A desperate race to save a Kiwi father's life has seen a flood of kindness from strangers, but his family still have a long way to go to reach their target of $1.5 million.
Kurt Brunton was diagnosed with an aggressive stage four non-hodgkin lymphoma - a type of blood cancer - in mid-January and faces a 10 percent survival rate.
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The 41-year-old's only chance of fighting the disease is an immunotherapy trial in the US.
But international patients can pay up to $1.2 million for the groundbreaking CAR-T immunotherapy treatment before considering flights and on-going medical costs, which would consume the rest of the money.
On Sunday, Kurt will fly to Boston with his mother to meet with specialists and find out if his case has been approved.
"We are hopeful he will be accepted onto the trial. They have told us that he is first on the waiting list," his wife Janelle Brunton-Rennie told Newshub.
"The Boston team are vastly experienced and we have every faith in them. Our correspondence with them has been extremely encouraging."
In cases like Kurt's, CAR-T is achieving remission in around 40-60 percent of participants.
The treatment, which is not available in New Zealand, would harvest Kurt's own T-Cells, genetically engineering them into "killer" cells which would be reinjected back into Kurt to fight the cancer.
The couple will sell their home, cars and everything they own if they must, to give them the best hope of getting the money together.
Mrs Brunton-Rennie said the family is remaining as positive as possible after suffering through a heartbreaking past eight months.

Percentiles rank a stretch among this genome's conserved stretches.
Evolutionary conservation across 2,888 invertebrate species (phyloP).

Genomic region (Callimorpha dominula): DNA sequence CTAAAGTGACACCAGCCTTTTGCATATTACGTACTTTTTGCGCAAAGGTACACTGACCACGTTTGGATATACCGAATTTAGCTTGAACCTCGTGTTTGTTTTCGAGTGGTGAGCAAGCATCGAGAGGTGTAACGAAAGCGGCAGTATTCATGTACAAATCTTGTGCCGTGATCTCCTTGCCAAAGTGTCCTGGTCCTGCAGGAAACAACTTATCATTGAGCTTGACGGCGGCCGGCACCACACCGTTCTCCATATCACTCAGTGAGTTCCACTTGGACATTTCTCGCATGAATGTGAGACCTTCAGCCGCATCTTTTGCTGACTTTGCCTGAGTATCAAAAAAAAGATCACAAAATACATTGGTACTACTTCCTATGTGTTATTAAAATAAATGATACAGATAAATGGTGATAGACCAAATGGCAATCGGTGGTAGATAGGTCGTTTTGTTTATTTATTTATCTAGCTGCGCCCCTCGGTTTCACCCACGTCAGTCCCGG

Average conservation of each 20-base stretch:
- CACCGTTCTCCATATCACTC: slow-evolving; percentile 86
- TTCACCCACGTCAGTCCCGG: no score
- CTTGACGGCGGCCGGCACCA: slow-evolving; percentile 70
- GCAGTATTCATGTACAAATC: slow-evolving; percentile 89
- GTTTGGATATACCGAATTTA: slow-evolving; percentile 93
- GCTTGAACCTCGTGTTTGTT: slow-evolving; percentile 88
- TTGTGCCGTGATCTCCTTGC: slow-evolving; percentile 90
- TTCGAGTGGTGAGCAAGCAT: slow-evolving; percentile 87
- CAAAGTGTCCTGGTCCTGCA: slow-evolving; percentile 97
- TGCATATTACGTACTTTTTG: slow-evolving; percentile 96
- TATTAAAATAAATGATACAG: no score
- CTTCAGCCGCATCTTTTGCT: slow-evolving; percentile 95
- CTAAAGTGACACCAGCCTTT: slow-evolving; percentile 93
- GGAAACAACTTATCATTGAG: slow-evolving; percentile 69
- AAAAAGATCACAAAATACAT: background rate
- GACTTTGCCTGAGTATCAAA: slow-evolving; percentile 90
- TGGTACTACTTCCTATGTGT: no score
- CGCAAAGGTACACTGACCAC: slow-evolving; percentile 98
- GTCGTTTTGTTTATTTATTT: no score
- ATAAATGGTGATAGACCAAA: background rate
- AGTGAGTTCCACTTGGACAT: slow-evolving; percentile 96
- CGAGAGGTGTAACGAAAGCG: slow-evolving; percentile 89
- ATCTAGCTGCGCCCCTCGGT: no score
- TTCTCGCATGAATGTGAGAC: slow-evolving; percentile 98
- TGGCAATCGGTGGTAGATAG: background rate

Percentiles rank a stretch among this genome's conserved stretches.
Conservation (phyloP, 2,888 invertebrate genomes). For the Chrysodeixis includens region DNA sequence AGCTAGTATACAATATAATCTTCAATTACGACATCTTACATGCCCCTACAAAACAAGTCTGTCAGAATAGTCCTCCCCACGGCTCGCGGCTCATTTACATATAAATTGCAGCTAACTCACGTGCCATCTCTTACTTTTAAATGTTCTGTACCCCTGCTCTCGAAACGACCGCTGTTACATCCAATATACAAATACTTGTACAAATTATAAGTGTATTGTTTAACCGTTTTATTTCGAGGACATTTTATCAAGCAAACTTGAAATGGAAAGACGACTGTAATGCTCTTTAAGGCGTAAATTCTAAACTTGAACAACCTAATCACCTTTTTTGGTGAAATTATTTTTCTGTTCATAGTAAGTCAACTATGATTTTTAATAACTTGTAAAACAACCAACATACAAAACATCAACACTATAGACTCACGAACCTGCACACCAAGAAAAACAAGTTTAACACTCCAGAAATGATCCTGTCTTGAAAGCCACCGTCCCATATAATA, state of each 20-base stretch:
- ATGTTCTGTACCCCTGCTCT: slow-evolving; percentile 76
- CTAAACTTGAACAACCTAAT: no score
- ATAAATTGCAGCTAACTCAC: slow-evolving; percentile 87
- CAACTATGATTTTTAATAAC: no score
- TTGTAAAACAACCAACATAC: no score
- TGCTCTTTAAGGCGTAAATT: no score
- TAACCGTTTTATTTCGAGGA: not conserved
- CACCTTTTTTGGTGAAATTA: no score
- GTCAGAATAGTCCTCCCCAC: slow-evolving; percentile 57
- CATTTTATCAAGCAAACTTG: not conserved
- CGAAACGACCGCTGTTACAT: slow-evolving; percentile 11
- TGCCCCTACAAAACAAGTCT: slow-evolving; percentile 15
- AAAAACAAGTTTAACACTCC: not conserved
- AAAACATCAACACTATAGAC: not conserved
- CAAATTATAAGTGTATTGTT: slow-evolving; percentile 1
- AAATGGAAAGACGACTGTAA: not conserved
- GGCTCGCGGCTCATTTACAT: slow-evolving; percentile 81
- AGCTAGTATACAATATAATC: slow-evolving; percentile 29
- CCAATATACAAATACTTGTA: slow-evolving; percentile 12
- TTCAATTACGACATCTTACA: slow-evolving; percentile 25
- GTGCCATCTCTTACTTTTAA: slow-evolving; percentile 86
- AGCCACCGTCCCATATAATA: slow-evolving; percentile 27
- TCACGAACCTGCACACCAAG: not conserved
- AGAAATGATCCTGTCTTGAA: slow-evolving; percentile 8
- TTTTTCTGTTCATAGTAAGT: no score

Initially, Kurt's prognosis was good and specialists gave him a 90 percent chance of beating the disease. That was until six weeks ago when, after months of treatment, Kurt stopped responding to chemotherapy.
"In all honesty, this whole year has been the stuff that nightmares are made of.
"Even the situation we are in right now, it's horrible but we still have options, and when we still have options, we still have hope and we continue to focus on that. You just have to keep getting back up, raising your hands and keep fighting every time you are knocked back. We refuse to give up."
Mrs Brunton-Rennie says Kurt is focusing on believing that he can beat the cancer, with his daughter Sage, who will turn one on Wednesday, acting as his greatest motivation.
"He's always been a very strong, mentally tough person and throughout this whole journey has always focused on the positives and believes he will beat this.
"He keeps focusing on the vision of walking Sage to school on her first day."
A Givealittle page was created on Saturday for others to help the family and already more than $110,855 has been raised by 1,357 donors.
Mrs Brunton-Rennie said they have been truly overwhelmed by the support for her husband.
"We genuinely cannot express enough how truly grateful we are," she said.